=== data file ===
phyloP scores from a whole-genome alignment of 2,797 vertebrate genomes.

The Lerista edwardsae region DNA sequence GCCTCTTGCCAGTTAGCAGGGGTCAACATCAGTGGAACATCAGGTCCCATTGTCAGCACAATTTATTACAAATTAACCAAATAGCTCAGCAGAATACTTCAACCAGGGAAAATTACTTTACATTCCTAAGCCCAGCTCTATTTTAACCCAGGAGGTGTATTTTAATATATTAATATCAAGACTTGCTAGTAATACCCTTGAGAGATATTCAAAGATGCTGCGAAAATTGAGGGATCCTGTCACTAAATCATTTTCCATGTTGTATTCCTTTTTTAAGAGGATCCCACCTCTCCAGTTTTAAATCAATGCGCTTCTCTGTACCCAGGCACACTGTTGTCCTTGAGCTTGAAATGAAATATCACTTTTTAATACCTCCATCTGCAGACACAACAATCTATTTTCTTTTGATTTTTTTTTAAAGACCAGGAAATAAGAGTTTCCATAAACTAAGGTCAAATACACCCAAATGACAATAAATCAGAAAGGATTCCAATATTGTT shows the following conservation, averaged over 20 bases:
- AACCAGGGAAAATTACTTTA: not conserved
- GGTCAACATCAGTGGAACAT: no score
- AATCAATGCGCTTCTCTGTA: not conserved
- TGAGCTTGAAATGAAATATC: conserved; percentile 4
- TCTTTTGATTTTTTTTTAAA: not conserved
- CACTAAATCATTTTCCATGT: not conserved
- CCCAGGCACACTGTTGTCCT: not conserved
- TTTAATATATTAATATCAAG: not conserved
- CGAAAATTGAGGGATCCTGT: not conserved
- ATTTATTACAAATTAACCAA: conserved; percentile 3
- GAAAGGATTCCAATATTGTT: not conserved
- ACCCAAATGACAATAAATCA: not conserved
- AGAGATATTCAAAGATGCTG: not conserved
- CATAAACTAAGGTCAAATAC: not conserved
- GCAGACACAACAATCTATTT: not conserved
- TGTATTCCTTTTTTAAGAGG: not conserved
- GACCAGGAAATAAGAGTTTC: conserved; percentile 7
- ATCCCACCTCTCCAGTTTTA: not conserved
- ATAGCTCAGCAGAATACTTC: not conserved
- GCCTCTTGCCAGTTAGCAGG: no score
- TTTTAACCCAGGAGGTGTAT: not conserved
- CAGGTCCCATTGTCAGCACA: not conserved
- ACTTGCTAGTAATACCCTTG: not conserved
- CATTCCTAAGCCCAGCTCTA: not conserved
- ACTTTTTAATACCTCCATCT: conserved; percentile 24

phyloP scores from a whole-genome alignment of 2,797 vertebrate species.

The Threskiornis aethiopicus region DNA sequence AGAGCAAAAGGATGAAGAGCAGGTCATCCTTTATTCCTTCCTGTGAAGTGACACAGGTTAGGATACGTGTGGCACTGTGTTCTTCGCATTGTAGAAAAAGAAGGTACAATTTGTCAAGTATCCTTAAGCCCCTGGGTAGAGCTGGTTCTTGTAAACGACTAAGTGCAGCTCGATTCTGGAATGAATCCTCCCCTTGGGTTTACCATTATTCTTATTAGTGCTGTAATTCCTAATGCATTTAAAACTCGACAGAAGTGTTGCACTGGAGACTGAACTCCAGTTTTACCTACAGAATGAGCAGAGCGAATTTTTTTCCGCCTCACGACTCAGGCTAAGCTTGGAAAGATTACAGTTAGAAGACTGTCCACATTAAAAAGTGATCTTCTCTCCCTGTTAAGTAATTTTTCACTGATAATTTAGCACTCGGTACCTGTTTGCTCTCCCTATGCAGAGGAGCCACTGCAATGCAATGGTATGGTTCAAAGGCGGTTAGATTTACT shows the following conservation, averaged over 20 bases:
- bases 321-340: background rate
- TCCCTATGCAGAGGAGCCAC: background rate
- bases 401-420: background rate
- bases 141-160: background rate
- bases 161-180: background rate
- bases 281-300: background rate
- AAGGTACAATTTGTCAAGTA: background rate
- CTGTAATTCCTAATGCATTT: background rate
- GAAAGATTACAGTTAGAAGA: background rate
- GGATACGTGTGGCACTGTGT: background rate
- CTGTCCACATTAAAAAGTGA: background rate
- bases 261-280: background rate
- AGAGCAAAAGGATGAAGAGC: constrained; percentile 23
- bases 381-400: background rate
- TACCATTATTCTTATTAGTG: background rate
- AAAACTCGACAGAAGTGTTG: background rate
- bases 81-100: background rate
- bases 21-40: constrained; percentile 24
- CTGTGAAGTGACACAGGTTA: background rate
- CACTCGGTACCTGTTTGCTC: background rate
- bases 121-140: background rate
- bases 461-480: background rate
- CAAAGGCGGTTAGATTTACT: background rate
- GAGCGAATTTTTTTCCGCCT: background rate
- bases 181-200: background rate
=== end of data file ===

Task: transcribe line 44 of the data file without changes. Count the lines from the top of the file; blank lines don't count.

- TACCATTATTCTTATTAGTG: background rate